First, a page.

I knew though that it was in me to attempt it. I had proven to myself and to others around me that I’m actually pretty good at keeping on. My trekking style isn’t fast or flashy and , yes I am the turtle and not the hare but I get there. And being a parent crazy enough to take a 10 and 12 year old trekking I get there with the two of them running interference in the form of whinging, fighting, stopping right in front of me when I’m concentrating so hard on where I’m putting my feet….

We made our plan and went to bed in our cosy sleeping bags. I slept fitfully, as most do at altitude, with crazy dreams thanks to the anxiety about the morning and also the altitude tablets. I got up in the morning, dressed and ate breakfast and then I climbed Gokyo Ri. One step at a time. It was bloody hard work and we passed others who struggled with the altitude and had to descend. We kept on. We watched a helicopter fly up the valley below us and we fed a tiny bird cashew crumbs at the summit. We took in the incredible expanse of the Everest region ..including Everest herself. We took photos and sat in the beautiful sunshine and then descended 500 metres to see what the kids were up to in the village.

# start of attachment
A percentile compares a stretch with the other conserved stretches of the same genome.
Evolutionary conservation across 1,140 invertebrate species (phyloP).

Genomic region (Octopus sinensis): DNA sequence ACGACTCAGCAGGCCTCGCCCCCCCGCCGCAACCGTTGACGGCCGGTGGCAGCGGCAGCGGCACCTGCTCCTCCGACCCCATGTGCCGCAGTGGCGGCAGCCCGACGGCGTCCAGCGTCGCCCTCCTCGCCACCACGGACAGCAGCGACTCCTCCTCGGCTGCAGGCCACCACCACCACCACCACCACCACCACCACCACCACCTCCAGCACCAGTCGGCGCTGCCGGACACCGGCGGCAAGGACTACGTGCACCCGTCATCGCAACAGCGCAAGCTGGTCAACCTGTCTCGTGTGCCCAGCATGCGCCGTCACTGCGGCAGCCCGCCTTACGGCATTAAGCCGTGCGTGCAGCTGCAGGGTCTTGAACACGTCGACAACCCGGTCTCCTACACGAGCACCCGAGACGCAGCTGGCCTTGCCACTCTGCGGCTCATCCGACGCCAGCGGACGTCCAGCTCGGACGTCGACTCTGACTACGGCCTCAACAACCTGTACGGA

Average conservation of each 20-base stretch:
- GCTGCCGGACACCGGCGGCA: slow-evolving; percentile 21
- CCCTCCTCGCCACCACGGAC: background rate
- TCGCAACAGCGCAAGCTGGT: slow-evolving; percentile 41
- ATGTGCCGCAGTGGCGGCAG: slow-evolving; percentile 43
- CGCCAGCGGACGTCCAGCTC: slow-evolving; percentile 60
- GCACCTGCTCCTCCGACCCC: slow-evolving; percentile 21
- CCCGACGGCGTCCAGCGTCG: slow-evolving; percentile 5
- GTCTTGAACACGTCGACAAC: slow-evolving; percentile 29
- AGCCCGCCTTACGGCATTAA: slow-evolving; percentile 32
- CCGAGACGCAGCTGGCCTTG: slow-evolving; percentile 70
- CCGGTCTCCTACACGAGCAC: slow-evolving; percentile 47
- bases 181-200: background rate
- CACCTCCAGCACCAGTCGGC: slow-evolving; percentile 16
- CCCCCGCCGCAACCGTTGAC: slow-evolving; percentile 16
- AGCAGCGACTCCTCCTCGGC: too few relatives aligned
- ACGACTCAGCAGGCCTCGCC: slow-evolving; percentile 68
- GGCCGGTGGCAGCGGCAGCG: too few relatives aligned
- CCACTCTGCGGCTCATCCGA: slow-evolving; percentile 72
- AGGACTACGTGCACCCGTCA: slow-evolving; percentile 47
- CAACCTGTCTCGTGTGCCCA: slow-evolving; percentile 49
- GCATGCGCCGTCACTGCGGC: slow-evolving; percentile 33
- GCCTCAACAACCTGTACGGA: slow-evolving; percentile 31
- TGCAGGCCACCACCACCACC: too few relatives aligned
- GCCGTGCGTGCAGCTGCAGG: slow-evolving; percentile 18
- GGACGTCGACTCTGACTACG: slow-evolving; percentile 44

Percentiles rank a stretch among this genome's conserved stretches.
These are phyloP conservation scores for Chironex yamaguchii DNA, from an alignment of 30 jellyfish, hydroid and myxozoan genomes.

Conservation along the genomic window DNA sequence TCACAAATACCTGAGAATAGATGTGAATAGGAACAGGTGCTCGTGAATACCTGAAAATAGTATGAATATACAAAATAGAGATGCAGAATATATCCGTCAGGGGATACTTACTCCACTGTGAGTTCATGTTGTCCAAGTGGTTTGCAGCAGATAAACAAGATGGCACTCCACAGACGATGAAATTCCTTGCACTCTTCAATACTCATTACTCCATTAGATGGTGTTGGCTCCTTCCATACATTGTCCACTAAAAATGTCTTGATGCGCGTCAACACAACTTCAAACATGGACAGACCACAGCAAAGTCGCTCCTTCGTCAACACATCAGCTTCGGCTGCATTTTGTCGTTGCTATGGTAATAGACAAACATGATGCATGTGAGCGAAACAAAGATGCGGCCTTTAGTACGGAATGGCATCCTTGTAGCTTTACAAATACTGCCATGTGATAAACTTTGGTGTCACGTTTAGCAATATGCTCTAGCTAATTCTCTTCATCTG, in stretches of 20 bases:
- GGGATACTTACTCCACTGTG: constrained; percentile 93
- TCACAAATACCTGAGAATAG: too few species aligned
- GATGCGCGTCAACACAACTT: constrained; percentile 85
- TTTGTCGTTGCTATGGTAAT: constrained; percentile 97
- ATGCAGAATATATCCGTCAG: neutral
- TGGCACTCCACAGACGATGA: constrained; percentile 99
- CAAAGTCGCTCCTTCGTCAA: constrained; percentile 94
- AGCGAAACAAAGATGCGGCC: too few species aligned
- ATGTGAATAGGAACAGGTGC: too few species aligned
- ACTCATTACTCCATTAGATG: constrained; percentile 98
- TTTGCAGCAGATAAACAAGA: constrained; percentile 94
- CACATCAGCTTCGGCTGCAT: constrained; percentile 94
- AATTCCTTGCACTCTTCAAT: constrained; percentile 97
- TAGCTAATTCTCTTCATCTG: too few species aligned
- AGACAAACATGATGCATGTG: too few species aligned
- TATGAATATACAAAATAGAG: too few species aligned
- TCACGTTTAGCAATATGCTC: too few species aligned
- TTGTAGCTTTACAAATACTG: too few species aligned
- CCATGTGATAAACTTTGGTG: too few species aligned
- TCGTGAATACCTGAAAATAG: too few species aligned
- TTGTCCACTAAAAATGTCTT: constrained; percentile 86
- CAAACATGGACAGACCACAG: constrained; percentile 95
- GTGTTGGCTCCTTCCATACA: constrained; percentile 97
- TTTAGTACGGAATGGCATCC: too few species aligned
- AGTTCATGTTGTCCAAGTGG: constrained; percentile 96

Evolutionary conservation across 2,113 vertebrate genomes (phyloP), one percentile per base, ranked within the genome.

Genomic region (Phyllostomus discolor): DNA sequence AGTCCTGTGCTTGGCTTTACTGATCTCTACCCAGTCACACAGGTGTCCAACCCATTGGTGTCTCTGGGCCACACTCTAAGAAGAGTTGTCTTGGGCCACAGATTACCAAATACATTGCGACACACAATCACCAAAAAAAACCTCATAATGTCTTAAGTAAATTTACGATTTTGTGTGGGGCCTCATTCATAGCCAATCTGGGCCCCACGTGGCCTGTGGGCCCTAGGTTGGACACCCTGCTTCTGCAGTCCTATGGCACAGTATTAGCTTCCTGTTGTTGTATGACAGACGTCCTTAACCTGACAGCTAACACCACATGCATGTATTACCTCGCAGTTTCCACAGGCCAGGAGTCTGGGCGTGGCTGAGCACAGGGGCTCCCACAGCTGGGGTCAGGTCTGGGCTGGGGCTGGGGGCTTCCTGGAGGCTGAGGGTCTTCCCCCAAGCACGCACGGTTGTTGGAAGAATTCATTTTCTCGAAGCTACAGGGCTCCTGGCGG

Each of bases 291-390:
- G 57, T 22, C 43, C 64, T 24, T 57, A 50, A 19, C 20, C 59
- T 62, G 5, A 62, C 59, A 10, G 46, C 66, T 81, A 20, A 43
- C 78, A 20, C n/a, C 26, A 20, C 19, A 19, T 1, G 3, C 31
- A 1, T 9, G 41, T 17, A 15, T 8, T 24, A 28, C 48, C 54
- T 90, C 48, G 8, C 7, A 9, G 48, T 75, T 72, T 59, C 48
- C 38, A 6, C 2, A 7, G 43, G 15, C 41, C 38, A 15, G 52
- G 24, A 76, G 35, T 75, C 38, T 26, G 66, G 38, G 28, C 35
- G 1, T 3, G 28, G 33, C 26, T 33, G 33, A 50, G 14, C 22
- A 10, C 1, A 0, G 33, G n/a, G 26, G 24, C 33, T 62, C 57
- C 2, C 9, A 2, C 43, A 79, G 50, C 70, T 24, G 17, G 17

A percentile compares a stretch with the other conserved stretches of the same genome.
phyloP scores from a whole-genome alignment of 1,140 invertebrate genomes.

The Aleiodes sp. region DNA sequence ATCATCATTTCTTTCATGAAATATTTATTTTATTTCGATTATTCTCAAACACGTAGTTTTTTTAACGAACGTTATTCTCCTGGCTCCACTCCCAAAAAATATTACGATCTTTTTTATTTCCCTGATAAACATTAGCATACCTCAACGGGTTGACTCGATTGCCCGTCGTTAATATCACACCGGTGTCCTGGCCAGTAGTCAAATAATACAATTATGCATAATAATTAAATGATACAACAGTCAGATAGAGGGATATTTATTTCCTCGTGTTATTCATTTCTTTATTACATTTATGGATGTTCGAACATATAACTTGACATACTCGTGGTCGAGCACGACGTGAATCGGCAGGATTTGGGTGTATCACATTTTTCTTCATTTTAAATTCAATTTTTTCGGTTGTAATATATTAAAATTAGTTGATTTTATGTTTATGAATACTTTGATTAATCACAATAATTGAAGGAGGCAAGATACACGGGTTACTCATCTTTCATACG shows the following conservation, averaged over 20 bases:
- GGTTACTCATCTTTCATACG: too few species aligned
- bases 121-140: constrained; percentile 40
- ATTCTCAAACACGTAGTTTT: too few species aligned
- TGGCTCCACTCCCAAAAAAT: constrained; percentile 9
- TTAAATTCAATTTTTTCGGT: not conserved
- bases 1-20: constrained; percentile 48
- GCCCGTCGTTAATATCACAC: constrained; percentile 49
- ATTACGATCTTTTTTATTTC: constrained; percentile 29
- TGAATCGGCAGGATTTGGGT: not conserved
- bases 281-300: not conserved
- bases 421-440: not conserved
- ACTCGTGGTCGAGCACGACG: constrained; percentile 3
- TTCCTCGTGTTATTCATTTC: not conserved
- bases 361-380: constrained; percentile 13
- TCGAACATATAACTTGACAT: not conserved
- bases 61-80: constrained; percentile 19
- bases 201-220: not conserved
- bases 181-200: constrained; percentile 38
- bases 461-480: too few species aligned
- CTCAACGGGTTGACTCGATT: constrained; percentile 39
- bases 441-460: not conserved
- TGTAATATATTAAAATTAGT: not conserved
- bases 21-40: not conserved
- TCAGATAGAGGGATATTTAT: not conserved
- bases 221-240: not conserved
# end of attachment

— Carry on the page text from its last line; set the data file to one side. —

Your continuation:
Bloody hell people! That’s Mount Everest in the background! I’m a 46 year old mum from Brisbane and I’m a friggin superstar! Who knew?IMG_4376

If you are thinking of trekking in Nepal ..and you should be, do consider the Gokyo trek as opposed to the more populated Everest Base camp trek. It’s bloody amazing. The BBC have summed it up quite nicely here and if you follow my blog I’m sure I’ll mention it again. xx

Be content

I’ve just begun listening to the Slow Your Home podcast series by Brooke McLarey. I think Brooke  started this podcast in 2015 and I’m up to episode 7. I’ve got a long way to go and a lot to learn. I was particularly inspired this morning by her chat with Cybele Masterman who writes Blah Blah Magazine. Among other things they talked about purposeful living and the desire to be content ..over the desire to be happy, and finding the moments of joy in each day. I think for me being content means taking the time to appreciate where I am and what I’m doing at any given moment. So much of life since my children were born has been spent in a bit of a blur. I have a tendency to hurtle from one activity to the next. My pride in my ability to multitask can often mean that I don’t give any one thing my full attention.

My goal is to be present. When I’m talking to a family member, when I’m working at a task. That’s going to take some (a lot) of self control but I’m hoping that with practice it will become part of me.